Geothermal power facility triggers earthquakes: Study
A new study has found that operations for production of geothermal power, which involve pumping water into and out of an underground reservoir, has a strong correlation with seismic activity.
London: A new study has found that operations for production of geothermal power, which involve pumping water into and out of an underground reservoir, has a strong correlation with seismic activity.
Emily Brodsky, a geophysicist at the University of California, Santa Cruz, and lead author of the study said: "We show that the earthquake rate in the Salton Sea tracks a combination of the volume of fluid removed from the ground for power generation and the volume of wastewater injected."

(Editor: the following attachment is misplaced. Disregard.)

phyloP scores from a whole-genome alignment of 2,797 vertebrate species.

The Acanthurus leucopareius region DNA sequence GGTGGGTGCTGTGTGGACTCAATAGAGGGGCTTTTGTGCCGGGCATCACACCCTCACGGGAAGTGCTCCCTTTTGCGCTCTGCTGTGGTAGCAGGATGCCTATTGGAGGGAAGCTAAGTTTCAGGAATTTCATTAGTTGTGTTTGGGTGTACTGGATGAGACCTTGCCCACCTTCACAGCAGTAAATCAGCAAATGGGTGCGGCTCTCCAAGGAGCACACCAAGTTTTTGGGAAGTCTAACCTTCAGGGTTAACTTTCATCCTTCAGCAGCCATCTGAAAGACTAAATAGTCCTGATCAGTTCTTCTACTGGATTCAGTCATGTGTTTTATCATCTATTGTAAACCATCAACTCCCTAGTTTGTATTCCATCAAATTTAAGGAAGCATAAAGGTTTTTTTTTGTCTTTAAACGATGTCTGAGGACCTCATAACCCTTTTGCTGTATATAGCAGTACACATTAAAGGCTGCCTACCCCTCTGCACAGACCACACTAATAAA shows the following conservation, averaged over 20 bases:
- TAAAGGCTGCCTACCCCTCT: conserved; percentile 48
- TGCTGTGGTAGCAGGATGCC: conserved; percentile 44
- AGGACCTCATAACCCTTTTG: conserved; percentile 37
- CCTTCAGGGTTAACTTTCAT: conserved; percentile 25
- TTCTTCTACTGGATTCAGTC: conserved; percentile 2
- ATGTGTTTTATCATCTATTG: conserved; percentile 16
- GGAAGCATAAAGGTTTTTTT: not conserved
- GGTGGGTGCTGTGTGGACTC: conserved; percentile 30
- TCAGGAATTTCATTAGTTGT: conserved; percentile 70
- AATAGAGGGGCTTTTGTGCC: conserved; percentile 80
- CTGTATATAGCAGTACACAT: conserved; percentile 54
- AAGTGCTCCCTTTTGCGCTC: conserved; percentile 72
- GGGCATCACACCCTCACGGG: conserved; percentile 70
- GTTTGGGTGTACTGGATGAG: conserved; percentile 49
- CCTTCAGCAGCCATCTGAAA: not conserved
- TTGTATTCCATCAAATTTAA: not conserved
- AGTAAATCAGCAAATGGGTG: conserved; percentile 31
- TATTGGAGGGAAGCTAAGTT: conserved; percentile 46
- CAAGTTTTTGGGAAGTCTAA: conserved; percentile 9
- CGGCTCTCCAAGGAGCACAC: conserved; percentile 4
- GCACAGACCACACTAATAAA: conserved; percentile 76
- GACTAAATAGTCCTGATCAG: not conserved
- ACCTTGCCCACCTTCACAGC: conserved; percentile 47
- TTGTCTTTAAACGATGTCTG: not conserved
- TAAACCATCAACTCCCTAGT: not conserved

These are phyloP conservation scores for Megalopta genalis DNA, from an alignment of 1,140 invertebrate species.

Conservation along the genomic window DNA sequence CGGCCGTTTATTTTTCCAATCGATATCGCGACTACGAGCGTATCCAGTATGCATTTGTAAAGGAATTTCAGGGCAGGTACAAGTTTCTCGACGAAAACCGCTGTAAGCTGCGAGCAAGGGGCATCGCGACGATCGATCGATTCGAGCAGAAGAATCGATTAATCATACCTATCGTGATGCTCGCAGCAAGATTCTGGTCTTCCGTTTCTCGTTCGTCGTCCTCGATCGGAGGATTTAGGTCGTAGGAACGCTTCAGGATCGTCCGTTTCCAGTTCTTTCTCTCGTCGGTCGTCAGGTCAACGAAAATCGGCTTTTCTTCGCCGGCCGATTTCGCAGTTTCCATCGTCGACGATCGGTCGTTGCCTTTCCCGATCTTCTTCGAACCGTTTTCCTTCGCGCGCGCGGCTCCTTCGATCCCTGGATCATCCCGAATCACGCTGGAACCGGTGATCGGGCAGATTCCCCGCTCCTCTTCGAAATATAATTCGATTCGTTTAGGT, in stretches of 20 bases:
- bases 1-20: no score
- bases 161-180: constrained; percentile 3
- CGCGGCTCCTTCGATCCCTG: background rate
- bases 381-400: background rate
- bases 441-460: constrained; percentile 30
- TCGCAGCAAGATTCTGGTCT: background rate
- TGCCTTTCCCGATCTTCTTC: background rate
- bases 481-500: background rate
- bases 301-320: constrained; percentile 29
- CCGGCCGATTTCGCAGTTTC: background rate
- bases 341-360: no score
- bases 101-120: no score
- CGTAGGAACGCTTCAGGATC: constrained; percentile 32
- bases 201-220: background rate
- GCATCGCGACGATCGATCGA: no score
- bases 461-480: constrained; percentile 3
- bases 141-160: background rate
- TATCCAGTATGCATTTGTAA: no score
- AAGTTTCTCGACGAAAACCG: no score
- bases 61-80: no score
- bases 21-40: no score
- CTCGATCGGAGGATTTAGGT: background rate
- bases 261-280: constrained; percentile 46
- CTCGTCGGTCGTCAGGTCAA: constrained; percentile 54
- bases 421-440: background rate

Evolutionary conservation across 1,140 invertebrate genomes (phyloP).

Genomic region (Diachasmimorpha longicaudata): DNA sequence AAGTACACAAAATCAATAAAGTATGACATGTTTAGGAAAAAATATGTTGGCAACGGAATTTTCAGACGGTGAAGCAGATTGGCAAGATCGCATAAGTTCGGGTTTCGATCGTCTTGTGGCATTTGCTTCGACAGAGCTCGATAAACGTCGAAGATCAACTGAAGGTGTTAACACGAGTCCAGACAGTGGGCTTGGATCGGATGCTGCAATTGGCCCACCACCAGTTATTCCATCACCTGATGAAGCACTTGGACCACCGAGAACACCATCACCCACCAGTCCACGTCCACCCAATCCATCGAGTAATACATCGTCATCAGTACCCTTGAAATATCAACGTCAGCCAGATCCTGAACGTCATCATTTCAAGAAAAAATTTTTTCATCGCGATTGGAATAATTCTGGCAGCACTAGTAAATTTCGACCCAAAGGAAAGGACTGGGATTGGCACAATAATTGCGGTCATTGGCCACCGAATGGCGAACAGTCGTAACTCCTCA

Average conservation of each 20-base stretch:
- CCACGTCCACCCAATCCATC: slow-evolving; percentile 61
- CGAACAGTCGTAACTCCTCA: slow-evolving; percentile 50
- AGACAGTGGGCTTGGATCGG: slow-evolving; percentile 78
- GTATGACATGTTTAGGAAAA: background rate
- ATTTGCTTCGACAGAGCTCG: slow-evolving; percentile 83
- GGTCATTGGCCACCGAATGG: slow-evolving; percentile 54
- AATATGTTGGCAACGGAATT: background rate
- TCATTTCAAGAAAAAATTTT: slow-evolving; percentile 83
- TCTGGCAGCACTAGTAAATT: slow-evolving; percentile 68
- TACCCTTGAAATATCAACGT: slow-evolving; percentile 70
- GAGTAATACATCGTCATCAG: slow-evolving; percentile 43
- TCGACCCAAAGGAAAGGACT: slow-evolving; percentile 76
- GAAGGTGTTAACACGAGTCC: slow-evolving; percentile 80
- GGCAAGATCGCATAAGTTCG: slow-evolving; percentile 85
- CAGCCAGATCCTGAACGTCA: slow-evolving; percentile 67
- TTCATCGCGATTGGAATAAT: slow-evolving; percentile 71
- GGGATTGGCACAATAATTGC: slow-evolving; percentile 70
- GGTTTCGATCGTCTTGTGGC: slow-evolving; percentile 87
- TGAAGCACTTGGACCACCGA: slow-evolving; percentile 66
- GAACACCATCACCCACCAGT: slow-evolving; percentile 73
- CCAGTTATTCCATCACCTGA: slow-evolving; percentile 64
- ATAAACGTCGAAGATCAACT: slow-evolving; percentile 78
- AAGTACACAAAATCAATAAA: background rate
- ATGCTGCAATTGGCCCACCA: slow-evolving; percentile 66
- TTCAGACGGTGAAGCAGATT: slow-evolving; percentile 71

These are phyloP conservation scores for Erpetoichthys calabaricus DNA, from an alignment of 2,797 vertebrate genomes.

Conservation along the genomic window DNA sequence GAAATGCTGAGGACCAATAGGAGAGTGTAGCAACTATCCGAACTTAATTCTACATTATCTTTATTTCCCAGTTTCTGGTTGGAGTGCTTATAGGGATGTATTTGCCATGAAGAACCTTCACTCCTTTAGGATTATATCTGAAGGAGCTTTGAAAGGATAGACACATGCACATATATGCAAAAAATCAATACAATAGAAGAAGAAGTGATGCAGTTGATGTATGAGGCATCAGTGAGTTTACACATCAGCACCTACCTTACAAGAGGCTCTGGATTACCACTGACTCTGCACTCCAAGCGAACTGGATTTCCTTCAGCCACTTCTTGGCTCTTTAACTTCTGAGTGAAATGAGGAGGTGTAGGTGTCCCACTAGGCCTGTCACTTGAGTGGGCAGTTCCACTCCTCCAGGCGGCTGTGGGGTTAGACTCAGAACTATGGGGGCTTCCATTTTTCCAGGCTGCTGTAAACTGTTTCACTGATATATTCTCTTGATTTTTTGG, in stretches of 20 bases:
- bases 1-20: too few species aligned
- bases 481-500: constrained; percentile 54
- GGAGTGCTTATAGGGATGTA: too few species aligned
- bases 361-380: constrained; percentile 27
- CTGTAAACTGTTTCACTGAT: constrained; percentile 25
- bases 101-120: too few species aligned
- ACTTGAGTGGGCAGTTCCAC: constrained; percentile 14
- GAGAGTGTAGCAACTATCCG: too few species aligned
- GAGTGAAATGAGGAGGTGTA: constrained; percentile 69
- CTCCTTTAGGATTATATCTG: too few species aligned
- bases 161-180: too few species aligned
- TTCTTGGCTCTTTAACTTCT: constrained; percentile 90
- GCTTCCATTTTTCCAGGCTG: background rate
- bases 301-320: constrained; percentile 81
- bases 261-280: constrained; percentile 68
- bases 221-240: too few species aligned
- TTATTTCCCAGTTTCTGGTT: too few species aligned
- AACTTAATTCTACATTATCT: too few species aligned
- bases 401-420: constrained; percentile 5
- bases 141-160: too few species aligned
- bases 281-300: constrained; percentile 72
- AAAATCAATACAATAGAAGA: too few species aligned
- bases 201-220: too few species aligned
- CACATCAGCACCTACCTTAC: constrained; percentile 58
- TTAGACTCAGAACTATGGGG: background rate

The researchers compared earthquake activity with production data for the geothermal power plant, including records of fluid injection and extraction.
The power plant is a "flash-steam facility" which pulls hot water out of the ground, flashes it to steam to run turbines, and recaptures as much water as possible for injection back into the ground.
Due to evaporative losses, less water is pumped back in than is pulled out, so the net effect is fluid extraction.
The researchers tracked the variation in net extraction over time and compared it to seismic activity.
"We found a good correlation between seismicity and net extraction," Brodsky said.
"The correlation was even better when we used a combination of all the information we had on fluid injection and net extraction. The seismicity is clearly tracking the changes in fluid volume in the ground," he added.
The study was recently published in the journal Science.